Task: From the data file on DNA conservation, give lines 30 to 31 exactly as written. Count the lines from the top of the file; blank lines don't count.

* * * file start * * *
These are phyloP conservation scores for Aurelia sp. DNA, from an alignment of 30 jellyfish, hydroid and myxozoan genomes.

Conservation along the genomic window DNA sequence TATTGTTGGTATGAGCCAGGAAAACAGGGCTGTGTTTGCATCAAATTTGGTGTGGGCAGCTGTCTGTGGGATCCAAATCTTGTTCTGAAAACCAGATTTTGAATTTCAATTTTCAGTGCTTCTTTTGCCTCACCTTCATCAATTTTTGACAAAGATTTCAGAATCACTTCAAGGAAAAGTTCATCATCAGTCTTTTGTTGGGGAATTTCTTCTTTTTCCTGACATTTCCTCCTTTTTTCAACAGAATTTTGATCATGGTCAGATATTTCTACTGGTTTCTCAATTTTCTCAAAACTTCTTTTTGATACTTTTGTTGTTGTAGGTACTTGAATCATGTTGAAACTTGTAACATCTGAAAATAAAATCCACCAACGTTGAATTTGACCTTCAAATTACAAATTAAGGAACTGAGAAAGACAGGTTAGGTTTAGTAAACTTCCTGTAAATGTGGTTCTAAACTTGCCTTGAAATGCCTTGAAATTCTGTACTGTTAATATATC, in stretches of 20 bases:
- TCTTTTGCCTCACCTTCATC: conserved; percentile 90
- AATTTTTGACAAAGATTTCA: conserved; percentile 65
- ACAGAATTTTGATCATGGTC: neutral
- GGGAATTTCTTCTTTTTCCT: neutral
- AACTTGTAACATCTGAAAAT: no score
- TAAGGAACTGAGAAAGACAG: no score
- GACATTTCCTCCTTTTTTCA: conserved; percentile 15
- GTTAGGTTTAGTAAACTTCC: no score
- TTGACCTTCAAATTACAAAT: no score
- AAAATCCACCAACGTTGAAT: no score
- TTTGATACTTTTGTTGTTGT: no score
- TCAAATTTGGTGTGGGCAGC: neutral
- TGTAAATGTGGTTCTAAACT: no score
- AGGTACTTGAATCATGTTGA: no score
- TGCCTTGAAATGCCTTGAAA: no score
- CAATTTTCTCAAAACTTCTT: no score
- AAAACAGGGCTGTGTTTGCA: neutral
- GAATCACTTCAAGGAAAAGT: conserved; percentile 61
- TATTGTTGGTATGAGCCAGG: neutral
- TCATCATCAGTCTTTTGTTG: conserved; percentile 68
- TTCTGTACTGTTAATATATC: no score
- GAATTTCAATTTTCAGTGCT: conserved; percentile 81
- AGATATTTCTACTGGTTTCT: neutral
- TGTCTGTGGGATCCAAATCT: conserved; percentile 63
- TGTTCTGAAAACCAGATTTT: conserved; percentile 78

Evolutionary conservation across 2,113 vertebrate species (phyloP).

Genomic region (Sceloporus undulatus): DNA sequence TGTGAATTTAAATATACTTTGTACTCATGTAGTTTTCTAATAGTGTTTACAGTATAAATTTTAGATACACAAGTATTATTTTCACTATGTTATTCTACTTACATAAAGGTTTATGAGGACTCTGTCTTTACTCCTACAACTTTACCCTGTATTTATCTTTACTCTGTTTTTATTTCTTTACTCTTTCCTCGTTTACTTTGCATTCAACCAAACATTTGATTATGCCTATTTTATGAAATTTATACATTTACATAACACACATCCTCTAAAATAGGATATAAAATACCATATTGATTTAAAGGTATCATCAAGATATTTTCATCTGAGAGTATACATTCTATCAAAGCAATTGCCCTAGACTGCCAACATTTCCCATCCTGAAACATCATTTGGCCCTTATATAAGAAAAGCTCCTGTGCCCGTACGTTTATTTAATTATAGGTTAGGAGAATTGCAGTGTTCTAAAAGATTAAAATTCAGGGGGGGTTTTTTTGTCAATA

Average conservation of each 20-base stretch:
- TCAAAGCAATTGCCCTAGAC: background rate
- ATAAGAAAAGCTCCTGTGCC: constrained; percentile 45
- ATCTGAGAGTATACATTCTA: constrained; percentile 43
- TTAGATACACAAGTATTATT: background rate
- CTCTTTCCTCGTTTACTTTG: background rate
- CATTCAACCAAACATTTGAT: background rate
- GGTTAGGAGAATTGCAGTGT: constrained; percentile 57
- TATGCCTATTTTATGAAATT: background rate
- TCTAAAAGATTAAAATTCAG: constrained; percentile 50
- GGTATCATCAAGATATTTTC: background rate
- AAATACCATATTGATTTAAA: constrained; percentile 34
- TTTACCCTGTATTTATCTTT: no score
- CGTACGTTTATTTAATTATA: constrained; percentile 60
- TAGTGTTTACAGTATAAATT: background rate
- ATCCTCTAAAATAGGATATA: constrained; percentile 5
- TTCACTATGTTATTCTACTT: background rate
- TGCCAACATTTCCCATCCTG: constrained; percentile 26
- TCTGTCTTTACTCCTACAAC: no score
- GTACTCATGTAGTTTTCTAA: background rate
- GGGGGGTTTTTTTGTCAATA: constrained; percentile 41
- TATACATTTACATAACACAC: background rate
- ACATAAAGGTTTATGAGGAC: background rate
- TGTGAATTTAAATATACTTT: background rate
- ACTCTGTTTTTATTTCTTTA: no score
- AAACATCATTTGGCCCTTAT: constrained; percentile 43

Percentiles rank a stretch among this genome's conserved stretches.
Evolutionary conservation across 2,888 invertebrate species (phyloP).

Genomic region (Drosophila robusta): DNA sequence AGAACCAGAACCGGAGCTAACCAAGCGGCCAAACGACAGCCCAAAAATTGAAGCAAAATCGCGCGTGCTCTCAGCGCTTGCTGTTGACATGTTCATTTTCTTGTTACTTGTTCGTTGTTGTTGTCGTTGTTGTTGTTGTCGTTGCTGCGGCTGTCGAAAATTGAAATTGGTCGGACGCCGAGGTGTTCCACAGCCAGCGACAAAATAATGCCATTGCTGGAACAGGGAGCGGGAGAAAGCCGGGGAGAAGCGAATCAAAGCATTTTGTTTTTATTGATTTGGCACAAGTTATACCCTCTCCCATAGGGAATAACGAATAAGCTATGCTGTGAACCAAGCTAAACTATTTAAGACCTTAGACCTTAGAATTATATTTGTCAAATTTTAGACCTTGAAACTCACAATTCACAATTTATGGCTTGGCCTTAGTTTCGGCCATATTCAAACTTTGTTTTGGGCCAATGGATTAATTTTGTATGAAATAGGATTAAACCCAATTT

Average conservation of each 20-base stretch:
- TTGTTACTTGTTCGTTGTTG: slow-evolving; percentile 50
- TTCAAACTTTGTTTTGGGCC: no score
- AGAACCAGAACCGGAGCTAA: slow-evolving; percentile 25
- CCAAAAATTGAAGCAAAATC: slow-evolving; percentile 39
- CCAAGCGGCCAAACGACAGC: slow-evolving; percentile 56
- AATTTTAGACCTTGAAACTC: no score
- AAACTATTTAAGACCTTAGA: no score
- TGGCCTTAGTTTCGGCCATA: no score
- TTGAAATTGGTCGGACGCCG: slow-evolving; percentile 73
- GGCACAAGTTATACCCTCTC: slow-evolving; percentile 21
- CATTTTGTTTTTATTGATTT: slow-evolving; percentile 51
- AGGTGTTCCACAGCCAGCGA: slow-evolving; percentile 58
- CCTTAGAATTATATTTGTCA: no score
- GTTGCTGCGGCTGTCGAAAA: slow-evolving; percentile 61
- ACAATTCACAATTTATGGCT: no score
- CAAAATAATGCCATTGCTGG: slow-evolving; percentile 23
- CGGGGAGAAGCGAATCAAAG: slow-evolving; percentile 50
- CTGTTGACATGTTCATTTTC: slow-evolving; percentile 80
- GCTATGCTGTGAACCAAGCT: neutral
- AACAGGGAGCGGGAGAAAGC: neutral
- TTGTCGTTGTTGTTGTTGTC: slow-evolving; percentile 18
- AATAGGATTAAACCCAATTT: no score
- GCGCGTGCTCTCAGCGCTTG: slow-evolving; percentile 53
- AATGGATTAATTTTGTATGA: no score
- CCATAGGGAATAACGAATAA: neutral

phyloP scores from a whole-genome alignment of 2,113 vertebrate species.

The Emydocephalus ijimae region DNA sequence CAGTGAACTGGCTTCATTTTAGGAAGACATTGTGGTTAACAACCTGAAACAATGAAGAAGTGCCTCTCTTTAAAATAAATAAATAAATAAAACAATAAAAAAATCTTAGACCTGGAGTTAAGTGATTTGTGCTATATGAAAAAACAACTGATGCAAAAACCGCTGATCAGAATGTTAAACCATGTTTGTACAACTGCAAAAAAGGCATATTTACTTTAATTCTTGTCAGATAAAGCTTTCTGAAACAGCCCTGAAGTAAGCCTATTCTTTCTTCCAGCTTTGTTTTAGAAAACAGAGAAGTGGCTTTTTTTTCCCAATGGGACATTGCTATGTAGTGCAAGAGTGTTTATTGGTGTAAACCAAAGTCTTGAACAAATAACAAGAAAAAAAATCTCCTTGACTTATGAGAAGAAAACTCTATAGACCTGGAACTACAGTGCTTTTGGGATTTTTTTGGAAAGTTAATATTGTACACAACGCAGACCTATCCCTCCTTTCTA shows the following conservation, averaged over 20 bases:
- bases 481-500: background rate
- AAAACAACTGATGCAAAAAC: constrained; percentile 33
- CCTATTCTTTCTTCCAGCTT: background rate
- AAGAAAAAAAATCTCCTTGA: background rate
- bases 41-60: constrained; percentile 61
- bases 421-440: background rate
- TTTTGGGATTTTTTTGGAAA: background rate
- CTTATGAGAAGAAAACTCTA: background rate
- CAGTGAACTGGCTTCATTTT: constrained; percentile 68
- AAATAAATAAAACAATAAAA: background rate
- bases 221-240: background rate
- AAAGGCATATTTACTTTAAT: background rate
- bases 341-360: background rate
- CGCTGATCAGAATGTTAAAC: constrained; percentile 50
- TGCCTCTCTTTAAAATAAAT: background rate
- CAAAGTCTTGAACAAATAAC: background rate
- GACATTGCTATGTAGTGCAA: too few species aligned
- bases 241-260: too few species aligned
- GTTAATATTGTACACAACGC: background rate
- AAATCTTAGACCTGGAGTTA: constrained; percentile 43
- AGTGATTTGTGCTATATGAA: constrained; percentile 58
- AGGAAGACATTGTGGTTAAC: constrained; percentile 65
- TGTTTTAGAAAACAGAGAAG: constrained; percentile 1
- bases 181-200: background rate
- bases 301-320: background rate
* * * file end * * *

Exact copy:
Average conservation of each 20-base stretch:
- TCAAAGCAATTGCCCTAGAC: background rate